Robert had a quick answer for that one, too. "The trick is to unmount the share. Give them an icon with something like

behind." Dave had been hoping for an "easier way", but he took what he could get. He ended up creating two shortcuts: one to map the Zip drive to a predefined drive letter, one to disconnect it.

10. Plaintext Passwords on a PDC?

6 Jul 2000 - 7 Jul 2000 (9 posts) Archive Link: "Samba as PDC - unix/windows passwords"

People: Jayne GilmourSimo SorceMike WestkamperBuchan MilneSeth Vidal

Jayne Gilmour posted in frustration to samba-ntdom, asking for clarification on password encryption: "As I understand things, you must have 'encrypt passwords' set to yes in order for NT clients to sucessfully join a domain, etc. But to authenticate NT users from the Unix password file, 'encrypt passwords' needs to be set to no. In other words, am I right in thinking I can't have a Samba server as PDC and use the Unix password file?"

Simo Sorce replied, "If you have no problems to have clear text password floating on your lan, than after SP3 you have to change a registry in NT 4 to let him accept plain text password again. Doing this you may set encrypt passwords to no and unix password sync to yes" Jayne replied, "Yes, but once you set 'encrypt passwords' to no, the Samba server can't be a PDC." Buchan Milne agreed.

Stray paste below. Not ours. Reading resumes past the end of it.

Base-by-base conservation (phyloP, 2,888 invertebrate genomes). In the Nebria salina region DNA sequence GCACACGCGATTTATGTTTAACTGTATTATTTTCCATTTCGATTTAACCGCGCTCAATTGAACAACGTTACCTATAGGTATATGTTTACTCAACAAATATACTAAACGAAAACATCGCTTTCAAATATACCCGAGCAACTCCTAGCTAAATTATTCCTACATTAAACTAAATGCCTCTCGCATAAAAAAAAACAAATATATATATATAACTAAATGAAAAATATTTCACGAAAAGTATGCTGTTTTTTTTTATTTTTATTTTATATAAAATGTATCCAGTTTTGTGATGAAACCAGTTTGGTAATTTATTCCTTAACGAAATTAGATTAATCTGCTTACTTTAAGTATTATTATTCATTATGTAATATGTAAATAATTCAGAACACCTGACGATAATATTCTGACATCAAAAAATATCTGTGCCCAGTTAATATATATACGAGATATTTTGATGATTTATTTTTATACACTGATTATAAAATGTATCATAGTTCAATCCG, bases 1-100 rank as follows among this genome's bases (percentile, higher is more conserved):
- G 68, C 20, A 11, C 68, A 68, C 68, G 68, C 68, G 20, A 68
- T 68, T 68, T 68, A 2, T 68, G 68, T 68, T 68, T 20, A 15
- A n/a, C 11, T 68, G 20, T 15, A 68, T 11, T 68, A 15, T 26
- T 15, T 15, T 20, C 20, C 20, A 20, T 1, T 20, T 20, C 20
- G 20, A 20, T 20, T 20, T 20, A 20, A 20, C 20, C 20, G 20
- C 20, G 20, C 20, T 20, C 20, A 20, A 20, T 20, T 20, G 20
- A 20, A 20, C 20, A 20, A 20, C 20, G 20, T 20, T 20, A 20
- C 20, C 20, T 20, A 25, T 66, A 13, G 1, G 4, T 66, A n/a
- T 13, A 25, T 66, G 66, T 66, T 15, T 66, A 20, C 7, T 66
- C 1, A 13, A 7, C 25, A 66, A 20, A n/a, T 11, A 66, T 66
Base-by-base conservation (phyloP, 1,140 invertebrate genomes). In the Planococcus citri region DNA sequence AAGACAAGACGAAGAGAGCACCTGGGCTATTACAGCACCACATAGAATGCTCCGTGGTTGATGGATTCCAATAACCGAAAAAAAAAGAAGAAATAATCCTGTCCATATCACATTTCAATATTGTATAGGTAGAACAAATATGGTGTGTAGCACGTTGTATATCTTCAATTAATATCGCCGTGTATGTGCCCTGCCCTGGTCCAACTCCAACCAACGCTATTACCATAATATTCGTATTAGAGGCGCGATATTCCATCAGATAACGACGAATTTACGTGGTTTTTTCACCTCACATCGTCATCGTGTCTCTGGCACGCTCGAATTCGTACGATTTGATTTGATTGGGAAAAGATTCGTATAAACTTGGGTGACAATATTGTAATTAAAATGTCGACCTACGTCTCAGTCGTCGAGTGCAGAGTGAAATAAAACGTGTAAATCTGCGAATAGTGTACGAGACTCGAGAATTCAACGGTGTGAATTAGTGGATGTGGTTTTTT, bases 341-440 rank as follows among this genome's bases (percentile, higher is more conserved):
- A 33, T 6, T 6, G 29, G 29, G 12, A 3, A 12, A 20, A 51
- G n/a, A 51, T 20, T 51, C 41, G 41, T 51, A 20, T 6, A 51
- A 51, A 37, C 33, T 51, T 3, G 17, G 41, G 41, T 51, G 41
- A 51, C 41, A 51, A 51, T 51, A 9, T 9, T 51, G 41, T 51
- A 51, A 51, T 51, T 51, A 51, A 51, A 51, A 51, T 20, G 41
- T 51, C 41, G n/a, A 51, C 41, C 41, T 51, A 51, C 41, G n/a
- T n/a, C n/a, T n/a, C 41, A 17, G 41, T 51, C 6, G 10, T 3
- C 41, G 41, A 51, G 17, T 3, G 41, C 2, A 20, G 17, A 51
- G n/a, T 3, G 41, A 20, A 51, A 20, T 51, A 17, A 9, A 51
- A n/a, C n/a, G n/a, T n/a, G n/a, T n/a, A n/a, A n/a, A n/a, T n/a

Simo also mentioned in passing, "Instead I have set up an HTTPS server and I'm using PHP plus some setuid root executables to update both nis and samba password databases." Seth Vidal and Mike Westkamper were both quite interested in those scripts, so Simo made them available: "Ok, there's something i put on my home page in a hurry. The 'thing' is really rough and messy and I consider it a starting point. Again the tgz is not up to date (I have not on hand just now the last modifications we made) but should work. See:"